Endangered elephants ‘eavesdrop’ on poachers in Republic of the Congo

Nov 1, 2022 | News

By Ryan Truscott, RFI

Critically endangered forest elephants use their acute senses of hearing and smell to detect poachers while they are still some distance away and well before they have fired a shot, a new study suggests. 

To gather data, researchers used a grid of 50 passive acoustic sensors that spanned more than 121,000 hectares of Nouabale-Ndoki National Park and an adjacent forestry concession, in the Congo Republic. 

They discovered that the elephants went silent shortly before automatic gunfire erupted in eight suspected poaching events. After the gunshots, elephants immediately increased their vocalisations, suggesting they warned others using alarm signals, or marshalled their family members while heading to safety. 

“I mostly expected that we would find a decrease in vocalisations following the gunfire events,” said Colin Swider, a doctoral candidate at Syracuse University, who led the study published in the African Journal of Ecology. 

“I figured the elephants might immediately abandon the area and head away from the danger, leaving no elephants around for us to detect.” 

In retrospect, the spike in vocalisations picked up by the sensors did make sense. “Acoustic communication is a critical part of how elephants overcome stressful or challenging situations together,” Swider told RFI. “It is crucial for coordination. I imagine the need to communicate would be quite high following such a dramatic event as a poaching incident.” 

After that initial spike, however, the elephant calls “dropped to lower-than-baseline rates,” the study says. Was this because the animals were simply reducing their vocal activity, or had they moved away? 

Elephant Soundscape   

Swider has a hunch that it is because the elephants move to other areas, away from danger. 

He has personal experience that supports this hypothesis. On one memorable occasion while doing fieldwork in 2019 at Dzanga Bai – a natural clearing in the park where forest elephants often gather in numbers of more than 100 at a time – gunshots were heard nearby and all the elephants left. 

For days afterwards only a few individuals would appear at the clearing; sometimes none. When elephants did finally return they appeared to be mostly newcomers, oblivious to what had happened.

Other researchers have observed similar responses to trauma. In 2017 a team recorded how forest elephants spent days avoiding the carcass of a slain male elephant at Mbeli Bai, another clearing in the park. 

It’s unclear whether any of the poaching events recorded by the acoustic sensors, part of the Elephant Listening Project run by the Cornell Lab of Ornithology with the support of an on-site Congolese acoustics team, resulted in the deaths of elephants. The scientist says upcoming work will combine acoustic grid data with complementary data gathered by anti-poaching rangers from the Wildlife Conservation Society Congo, such as the location of elephant carcasses and other signs of poaching.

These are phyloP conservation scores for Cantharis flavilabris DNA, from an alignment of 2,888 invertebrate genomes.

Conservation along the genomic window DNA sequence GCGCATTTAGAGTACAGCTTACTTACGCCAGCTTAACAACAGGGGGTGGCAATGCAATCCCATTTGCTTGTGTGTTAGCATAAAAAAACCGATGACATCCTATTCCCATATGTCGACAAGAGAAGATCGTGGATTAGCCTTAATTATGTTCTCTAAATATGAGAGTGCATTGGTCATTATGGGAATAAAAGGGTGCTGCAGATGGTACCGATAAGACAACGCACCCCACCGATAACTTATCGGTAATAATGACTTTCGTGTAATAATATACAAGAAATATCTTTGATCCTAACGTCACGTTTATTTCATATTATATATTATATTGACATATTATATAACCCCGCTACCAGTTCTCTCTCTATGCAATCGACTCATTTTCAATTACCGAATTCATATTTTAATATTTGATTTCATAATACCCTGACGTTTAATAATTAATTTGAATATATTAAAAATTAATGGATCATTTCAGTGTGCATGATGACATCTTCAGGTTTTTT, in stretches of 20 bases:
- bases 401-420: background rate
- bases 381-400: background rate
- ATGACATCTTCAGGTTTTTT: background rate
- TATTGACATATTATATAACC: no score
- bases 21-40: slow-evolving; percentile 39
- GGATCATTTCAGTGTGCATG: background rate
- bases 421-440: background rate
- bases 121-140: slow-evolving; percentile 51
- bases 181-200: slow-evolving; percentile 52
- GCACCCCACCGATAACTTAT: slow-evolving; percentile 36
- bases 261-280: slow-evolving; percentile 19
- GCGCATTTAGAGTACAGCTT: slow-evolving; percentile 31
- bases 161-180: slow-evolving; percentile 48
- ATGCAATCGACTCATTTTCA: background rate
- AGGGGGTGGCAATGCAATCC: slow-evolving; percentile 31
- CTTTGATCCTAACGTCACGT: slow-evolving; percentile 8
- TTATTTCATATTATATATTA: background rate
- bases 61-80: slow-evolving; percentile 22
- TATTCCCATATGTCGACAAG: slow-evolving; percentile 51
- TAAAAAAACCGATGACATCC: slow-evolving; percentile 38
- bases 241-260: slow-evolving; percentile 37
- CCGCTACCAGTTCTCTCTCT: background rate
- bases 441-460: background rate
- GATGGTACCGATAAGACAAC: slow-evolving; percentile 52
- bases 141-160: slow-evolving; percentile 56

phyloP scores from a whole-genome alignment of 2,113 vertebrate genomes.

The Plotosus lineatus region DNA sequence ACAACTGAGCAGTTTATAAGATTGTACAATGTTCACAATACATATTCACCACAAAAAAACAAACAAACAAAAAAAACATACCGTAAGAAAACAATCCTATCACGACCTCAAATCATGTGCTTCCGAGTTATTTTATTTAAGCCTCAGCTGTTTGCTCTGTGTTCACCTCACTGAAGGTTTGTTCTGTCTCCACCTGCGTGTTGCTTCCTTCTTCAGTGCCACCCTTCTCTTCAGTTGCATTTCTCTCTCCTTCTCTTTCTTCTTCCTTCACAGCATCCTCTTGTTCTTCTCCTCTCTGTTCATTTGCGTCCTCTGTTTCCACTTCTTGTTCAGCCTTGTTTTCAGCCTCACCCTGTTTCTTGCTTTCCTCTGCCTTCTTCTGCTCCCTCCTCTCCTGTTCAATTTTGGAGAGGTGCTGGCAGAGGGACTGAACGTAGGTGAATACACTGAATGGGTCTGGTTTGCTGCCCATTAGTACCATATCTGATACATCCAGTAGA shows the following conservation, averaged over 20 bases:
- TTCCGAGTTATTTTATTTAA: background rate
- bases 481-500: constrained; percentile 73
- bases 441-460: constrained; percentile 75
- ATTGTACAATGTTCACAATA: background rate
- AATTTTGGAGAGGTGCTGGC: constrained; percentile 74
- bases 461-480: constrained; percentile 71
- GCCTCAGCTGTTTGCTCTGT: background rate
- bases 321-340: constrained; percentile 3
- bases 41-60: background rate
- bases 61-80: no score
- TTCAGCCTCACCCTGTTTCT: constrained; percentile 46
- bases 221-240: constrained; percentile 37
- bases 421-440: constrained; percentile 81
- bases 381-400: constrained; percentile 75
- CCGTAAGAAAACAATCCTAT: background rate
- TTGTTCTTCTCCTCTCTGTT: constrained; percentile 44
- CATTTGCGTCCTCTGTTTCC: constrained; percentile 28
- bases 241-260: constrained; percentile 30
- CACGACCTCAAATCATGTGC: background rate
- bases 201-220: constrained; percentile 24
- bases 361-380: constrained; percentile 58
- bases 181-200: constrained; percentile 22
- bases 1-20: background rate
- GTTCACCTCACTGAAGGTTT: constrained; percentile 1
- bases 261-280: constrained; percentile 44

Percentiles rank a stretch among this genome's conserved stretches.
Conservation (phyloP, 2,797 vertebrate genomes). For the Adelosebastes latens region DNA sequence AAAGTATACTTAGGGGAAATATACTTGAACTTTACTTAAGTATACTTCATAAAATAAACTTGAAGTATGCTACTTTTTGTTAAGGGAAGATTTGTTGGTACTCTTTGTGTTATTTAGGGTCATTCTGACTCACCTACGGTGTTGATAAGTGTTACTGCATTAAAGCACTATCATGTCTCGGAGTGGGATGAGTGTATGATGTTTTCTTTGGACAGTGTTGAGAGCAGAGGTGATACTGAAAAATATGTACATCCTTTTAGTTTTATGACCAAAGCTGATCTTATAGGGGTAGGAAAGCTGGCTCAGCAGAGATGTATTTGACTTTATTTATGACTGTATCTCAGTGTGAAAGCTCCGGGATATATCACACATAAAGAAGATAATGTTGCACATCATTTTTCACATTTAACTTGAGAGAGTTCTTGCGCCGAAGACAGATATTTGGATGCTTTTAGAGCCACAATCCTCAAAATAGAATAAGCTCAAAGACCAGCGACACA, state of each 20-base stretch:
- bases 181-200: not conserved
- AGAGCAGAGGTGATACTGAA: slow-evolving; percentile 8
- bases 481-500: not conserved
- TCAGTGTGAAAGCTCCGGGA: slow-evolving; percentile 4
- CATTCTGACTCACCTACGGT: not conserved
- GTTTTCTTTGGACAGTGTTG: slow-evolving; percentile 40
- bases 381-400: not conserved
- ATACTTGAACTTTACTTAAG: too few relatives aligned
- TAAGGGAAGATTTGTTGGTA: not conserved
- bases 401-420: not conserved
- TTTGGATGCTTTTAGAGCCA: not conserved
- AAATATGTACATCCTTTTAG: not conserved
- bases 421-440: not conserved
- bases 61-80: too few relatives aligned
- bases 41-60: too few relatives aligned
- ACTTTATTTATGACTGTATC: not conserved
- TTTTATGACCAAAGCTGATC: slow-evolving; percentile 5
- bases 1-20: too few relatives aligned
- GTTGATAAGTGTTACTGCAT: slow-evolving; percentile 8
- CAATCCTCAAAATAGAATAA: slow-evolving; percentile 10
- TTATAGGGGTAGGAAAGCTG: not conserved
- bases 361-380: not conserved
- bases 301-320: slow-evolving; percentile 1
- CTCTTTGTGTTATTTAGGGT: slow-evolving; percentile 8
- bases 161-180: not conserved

But the analysis of the soundscape of elephant rumbles does illuminate the responses to poaching made by this critically endangered species, he says.

“We have shown that poaching has more subtle impacts that seem to ripple into the wider population by affecting behavior of non-targeted elephants.” 

It could mean that elephants leave areas with high poaching pressure “thereby forsaking otherwise high-quality habitat,” the study says.
“In addition to directly killing elephants, poaching could have indirect population-level consequences.”

Growing Human Pressures

The findings are interesting and have implications for conservation management of protected areas, said Andrew Fowler, West and Central Africa director for conservation charity the Zoological Society of London, who was not part of the Congo study. 

Although he has no quantifiable data, Fowler agrees that elephants present in an area where poachers are active will change their behavior.
“I can certainly attest that elephants in areas where there is poacher activity are quiet while still present,” he said, adding that he had observed this among forest elephants at two field sites – LuiKotale and Lomako – in the Democratic Republic of Congo. 

Even bonobos, a species of ape found at the two sites, went quiet and left the immediate area in the wake of poachers’ gunfire, and individual bonobos that were previously used to human presence became wary of observers. 

Swider said he hopes acoustic methods like his can be used to collect data to understand the consequences of growing human pressures on wildlife. “I hope we have stimulated some thought on how acoustic tools might be applied to specific problems or open new avenues of research. And this applies not just to forest elephants and poaching, but to any species and human activity that makes sound.” 


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